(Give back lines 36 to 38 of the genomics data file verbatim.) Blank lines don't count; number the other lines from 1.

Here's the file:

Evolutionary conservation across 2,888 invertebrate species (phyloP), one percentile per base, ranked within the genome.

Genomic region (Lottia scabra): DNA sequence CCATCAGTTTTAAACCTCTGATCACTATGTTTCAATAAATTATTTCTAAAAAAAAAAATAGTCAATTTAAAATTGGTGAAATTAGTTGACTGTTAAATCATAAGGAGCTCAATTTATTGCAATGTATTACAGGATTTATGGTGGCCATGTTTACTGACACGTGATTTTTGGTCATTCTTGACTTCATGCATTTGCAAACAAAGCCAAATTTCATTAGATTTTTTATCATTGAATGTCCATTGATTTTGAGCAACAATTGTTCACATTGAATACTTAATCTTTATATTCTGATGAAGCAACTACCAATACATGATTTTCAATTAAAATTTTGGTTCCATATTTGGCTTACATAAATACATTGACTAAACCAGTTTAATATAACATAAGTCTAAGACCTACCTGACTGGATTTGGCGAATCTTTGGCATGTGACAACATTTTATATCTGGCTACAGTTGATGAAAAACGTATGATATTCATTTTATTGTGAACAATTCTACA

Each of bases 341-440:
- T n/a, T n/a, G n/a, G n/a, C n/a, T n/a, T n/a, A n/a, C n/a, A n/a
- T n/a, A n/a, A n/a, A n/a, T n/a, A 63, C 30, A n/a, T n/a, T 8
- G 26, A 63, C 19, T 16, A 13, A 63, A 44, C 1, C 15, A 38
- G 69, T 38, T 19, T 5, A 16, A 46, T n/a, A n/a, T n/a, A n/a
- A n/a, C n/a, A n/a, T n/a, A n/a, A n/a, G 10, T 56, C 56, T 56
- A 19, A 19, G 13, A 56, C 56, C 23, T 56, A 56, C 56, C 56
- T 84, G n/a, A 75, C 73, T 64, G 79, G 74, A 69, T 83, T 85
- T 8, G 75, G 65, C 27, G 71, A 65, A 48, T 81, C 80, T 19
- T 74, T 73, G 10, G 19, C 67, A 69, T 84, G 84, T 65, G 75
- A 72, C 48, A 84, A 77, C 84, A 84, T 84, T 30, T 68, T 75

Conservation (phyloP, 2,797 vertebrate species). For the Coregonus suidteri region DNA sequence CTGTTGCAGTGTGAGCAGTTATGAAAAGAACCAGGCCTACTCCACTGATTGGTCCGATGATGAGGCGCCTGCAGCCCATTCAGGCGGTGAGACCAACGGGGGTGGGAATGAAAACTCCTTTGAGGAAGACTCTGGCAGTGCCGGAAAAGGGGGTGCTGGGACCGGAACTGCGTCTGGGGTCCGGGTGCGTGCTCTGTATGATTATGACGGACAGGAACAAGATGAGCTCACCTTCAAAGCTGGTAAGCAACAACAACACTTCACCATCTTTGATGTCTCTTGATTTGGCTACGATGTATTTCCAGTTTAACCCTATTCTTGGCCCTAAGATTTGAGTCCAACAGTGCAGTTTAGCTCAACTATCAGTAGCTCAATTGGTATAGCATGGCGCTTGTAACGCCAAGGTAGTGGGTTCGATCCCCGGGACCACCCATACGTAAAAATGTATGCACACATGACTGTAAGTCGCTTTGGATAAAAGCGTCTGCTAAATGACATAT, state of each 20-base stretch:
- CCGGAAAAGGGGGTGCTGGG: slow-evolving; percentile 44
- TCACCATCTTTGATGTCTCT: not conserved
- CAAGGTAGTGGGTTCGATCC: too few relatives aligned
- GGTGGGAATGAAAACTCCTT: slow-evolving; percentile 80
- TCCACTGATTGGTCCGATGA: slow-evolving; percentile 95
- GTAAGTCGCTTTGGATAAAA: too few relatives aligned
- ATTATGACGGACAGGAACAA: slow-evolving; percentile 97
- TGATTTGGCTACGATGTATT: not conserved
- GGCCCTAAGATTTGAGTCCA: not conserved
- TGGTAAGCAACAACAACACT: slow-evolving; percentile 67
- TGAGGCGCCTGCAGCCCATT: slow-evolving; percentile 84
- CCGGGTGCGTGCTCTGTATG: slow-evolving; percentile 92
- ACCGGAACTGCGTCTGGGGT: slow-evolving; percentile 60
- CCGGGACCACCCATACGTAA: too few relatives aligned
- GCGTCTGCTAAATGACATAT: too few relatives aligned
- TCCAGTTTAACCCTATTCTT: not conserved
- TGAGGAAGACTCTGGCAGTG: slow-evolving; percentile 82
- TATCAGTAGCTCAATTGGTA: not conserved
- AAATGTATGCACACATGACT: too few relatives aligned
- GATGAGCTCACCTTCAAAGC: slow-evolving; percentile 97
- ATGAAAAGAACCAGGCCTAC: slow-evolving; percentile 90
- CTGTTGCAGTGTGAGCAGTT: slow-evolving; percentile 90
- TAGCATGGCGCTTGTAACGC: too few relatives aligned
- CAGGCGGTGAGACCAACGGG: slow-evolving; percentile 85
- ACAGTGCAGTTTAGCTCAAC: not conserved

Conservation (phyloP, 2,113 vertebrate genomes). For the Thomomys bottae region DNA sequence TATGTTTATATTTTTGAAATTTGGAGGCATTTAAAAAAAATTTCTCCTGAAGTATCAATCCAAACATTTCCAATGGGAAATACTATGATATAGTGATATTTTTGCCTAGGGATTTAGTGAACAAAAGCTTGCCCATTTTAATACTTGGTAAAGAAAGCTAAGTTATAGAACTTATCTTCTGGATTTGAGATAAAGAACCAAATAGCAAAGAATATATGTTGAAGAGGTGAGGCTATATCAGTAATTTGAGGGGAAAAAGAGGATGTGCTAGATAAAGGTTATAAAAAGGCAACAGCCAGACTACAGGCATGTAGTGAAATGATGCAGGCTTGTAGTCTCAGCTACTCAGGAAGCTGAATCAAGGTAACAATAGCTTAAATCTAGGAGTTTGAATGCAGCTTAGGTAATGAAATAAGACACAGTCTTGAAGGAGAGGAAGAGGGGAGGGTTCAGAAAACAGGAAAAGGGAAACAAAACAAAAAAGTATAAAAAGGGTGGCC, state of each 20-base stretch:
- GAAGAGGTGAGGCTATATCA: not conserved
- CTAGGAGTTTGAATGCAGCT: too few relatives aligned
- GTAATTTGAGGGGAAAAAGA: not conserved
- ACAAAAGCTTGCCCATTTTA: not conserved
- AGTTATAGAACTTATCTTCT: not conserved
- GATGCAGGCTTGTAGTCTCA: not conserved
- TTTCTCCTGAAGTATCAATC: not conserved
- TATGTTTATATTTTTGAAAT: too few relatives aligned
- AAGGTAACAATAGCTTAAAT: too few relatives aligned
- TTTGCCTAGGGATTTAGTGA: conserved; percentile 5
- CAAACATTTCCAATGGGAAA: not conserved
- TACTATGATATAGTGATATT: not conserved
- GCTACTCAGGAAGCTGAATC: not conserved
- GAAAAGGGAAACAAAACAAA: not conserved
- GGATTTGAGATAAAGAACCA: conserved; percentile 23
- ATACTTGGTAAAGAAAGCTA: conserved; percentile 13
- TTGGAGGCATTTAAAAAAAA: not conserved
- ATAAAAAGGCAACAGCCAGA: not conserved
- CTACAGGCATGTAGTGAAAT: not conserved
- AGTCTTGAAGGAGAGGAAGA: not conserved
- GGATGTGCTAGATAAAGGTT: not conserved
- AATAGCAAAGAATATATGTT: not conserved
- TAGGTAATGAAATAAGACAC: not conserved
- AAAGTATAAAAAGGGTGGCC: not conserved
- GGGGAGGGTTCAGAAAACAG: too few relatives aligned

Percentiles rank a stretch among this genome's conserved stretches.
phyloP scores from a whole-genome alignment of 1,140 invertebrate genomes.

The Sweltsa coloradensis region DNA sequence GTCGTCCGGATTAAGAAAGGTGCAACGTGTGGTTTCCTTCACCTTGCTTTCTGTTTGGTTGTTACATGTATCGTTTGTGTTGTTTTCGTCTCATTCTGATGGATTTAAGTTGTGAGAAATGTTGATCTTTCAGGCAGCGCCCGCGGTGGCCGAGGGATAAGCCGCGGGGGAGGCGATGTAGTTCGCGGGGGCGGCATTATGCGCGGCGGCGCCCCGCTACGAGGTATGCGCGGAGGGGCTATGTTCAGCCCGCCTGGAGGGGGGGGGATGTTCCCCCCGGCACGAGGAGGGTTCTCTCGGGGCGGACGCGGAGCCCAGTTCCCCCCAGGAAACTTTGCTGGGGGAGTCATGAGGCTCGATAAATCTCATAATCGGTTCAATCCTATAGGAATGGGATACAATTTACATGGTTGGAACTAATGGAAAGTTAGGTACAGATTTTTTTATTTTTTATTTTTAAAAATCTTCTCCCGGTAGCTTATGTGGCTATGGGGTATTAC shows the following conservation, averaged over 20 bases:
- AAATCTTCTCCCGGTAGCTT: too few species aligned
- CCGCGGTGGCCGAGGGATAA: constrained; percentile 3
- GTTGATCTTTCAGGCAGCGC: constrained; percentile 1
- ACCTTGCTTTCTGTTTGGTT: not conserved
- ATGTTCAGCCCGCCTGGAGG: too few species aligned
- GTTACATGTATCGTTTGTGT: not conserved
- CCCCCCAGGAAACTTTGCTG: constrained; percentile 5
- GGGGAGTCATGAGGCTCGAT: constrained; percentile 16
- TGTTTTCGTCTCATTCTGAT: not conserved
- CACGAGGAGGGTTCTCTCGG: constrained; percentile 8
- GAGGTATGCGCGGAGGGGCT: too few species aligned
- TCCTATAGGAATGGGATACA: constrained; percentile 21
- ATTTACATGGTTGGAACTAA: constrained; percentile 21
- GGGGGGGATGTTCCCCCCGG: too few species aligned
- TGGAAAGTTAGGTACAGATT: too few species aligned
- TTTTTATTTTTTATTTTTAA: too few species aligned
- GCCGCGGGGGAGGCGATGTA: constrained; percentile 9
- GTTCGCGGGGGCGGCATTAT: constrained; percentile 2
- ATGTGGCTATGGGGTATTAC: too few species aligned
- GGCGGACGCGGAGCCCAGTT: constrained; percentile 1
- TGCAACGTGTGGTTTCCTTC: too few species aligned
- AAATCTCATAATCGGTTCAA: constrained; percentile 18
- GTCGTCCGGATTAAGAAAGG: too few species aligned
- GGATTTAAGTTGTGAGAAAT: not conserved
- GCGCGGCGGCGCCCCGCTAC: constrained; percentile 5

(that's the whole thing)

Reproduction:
- CTGTTGCAGTGTGAGCAGTT: slow-evolving; percentile 90
- TAGCATGGCGCTTGTAACGC: too few relatives aligned
- CAGGCGGTGAGACCAACGGG: slow-evolving; percentile 85